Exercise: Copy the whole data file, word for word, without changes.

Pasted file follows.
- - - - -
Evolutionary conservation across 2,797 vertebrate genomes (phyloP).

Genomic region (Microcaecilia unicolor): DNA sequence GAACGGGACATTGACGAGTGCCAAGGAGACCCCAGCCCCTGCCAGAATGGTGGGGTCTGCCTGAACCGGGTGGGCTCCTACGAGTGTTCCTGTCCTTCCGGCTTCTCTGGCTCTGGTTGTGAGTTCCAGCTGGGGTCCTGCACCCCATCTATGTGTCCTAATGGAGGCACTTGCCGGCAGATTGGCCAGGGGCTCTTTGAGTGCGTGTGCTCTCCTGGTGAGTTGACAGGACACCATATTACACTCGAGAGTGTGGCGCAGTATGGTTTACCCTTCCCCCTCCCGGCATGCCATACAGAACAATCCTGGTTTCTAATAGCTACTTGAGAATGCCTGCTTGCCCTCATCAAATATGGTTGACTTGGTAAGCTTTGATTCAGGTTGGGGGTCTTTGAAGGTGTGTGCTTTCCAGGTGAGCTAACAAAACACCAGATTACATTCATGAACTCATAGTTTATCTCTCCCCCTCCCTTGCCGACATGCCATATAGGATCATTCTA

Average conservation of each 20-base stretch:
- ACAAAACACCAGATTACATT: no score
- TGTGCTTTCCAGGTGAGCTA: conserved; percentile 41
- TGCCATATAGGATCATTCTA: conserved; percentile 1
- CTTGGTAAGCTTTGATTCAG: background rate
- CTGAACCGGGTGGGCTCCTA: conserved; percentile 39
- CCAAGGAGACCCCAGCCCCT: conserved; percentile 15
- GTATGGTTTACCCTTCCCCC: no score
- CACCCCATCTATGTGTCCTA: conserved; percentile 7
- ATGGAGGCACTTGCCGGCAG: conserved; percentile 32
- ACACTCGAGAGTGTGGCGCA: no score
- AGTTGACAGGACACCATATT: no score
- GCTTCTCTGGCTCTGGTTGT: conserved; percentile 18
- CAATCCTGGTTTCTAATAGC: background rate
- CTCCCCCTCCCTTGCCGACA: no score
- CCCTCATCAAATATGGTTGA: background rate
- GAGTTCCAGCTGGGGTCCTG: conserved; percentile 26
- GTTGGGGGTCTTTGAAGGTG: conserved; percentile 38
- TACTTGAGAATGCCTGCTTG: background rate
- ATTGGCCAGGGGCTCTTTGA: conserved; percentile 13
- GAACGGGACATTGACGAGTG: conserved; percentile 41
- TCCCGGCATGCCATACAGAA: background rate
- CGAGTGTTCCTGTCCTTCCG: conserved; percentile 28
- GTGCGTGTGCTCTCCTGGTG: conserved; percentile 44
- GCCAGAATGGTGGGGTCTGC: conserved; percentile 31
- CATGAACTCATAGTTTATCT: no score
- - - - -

Evolutionary conservation across 2,797 vertebrate genomes (phyloP).

Genomic region (Microcaecilia unicolor): DNA sequence GAACGGGACATTGACGAGTGCCAAGGAGACCCCAGCCCCTGCCAGAATGGTGGGGTCTGCCTGAACCGGGTGGGCTCCTACGAGTGTTCCTGTCCTTCCGGCTTCTCTGGCTCTGGTTGTGAGTTCCAGCTGGGGTCCTGCACCCCATCTATGTGTCCTAATGGAGGCACTTGCCGGCAGATTGGCCAGGGGCTCTTTGAGTGCGTGTGCTCTCCTGGTGAGTTGACAGGACACCATATTACACTCGAGAGTGTGGCGCAGTATGGTTTACCCTTCCCCCTCCCGGCATGCCATACAGAACAATCCTGGTTTCTAATAGCTACTTGAGAATGCCTGCTTGCCCTCATCAAATATGGTTGACTTGGTAAGCTTTGATTCAGGTTGGGGGTCTTTGAAGGTGTGTGCTTTCCAGGTGAGCTAACAAAACACCAGATTACATTCATGAACTCATAGTTTATCTCTCCCCCTCCCTTGCCGACATGCCATATAGGATCATTCTA

Average conservation of each 20-base stretch:
- ACAAAACACCAGATTACATT: no score
- TGTGCTTTCCAGGTGAGCTA: conserved; percentile 41
- TGCCATATAGGATCATTCTA: conserved; percentile 1
- CTTGGTAAGCTTTGATTCAG: background rate
- CTGAACCGGGTGGGCTCCTA: conserved; percentile 39
- CCAAGGAGACCCCAGCCCCT: conserved; percentile 15
- GTATGGTTTACCCTTCCCCC: no score
- CACCCCATCTATGTGTCCTA: conserved; percentile 7
- ATGGAGGCACTTGCCGGCAG: conserved; percentile 32
- ACACTCGAGAGTGTGGCGCA: no score
- AGTTGACAGGACACCATATT: no score
- GCTTCTCTGGCTCTGGTTGT: conserved; percentile 18
- CAATCCTGGTTTCTAATAGC: background rate
- CTCCCCCTCCCTTGCCGACA: no score
- CCCTCATCAAATATGGTTGA: background rate
- GAGTTCCAGCTGGGGTCCTG: conserved; percentile 26
- GTTGGGGGTCTTTGAAGGTG: conserved; percentile 38
- TACTTGAGAATGCCTGCTTG: background rate
- ATTGGCCAGGGGCTCTTTGA: conserved; percentile 13
- GAACGGGACATTGACGAGTG: conserved; percentile 41
- TCCCGGCATGCCATACAGAA: background rate
- CGAGTGTTCCTGTCCTTCCG: conserved; percentile 28
- GTGCGTGTGCTCTCCTGGTG: conserved; percentile 44
- GCCAGAATGGTGGGGTCTGC: conserved; percentile 31
- CATGAACTCATAGTTTATCT: no score